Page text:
• India
  • Dec 09

The role of DRI in curbing smuggling

• Last week, Finance Minister Nirmala Sitharaman unveiled ‘Smuggling in India Report 2019-20’ which analyses organised smuggling trends on gold and foreign currency, narcotic drugs, security, environment, commercial frauds.  

• The report was released on December 4, the 63rd Founding Day of the Directorate of Revenue Intelligence (DRI).

Directorate of Revenue Intelligence

• The Directorate of Revenue Intelligence (DRI) was constituted in 1957 as the apex anti-smuggling intelligence and investigation agency functioning under the Central Board of Indirect Taxes and Customs (CBIC) to counter the menace of smuggling in India. 

• Over the years, DRI has established itself as the premier intelligence agency commanding the trust of international and national agencies with its intelligence inputs on myriad subjects — ranging from fake currency notes, narcotics, gold, arms & ammunition, wildlife, cultural heritage and commercial fraud. 

• The organisation has sought to reorient itself to new and emerging challenges, such as those relating to black money, money laundering and narco-terrorism.

• DRI enforces the provisions of the Customs Act, 1962 and over fifty other allied Acts including the Arms Act, NDPS Act, COFEPOSA (Conservation of Foreign Exchange and Prevention of Smuggling Activities), Wildlife Act, Antiquities Act, etc.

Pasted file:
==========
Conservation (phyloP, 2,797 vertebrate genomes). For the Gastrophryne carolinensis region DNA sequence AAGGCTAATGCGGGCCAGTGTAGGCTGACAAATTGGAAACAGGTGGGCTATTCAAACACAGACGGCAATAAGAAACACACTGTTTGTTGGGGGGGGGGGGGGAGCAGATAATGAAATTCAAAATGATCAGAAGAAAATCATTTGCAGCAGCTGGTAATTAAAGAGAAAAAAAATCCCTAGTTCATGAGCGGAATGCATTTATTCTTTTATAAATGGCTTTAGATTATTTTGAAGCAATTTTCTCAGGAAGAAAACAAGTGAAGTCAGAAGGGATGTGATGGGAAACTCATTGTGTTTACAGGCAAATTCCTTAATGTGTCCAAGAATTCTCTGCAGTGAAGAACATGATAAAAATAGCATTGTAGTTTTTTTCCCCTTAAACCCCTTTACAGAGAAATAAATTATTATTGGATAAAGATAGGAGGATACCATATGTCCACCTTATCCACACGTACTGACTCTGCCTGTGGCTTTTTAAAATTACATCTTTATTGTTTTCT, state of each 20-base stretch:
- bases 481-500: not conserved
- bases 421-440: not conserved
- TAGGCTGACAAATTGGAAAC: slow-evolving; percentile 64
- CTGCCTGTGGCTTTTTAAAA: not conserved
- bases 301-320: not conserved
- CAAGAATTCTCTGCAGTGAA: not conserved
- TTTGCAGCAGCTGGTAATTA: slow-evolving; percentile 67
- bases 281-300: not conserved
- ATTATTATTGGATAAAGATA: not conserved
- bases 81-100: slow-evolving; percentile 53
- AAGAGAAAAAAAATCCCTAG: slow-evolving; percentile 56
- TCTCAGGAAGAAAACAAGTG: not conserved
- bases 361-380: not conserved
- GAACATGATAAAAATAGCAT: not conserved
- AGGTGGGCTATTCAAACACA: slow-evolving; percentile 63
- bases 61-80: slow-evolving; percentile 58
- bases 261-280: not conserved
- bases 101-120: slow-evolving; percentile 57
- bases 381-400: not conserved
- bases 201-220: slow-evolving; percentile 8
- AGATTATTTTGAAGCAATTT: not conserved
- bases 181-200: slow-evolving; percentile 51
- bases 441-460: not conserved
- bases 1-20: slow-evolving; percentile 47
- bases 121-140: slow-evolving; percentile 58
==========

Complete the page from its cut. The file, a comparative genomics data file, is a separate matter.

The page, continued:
• It undertakes collection, collation, analysis and dissemination of intelligence relating to smuggling, carries out investigations, adjudication of cases and prosecution of the arrested persons. 

• The DRI has also been designated as the lead agency for S-CORD, the national anti-smuggling coordination centre. Being the apex anti-smuggling enforcement organisation and given its track record in collaborative endeavours, DRI is expected to carry along the border agencies towards the common objective of thwarting smuggling activities that pose a grave threat to national security and economic well-being of the country.

Achievements of DRI during 2019-20

• During the 2019-20 financial year, the DRI demonstrated prompt action in detection of 412 cases of smuggling resulting in seizure of contraband worth Rs 1,949 crore. Through risk assessment techniques and data analytics, DRI was able to unearth 761 complex cases of Customs involving duty evasion of amount Rs 2,183 crore. 

• DRI made a number of seizures of smuggled cigarettes valued at Rs 77 crore, detected and prevented smuggling of areca nut and e-waste. As many as 837 economic offenders were arrested. 

• DRI actively participated in multilateral operations like Operation Sesha III, Operation Tentacle and Operation Thunderball. As part of Operation Broadsword, DRI officers travelled to the US and worked along with the US FDA against counterfeit medicines. DRI has proactively joined hands with other domestic agencies to thwart threats to economic security.

Smuggling in India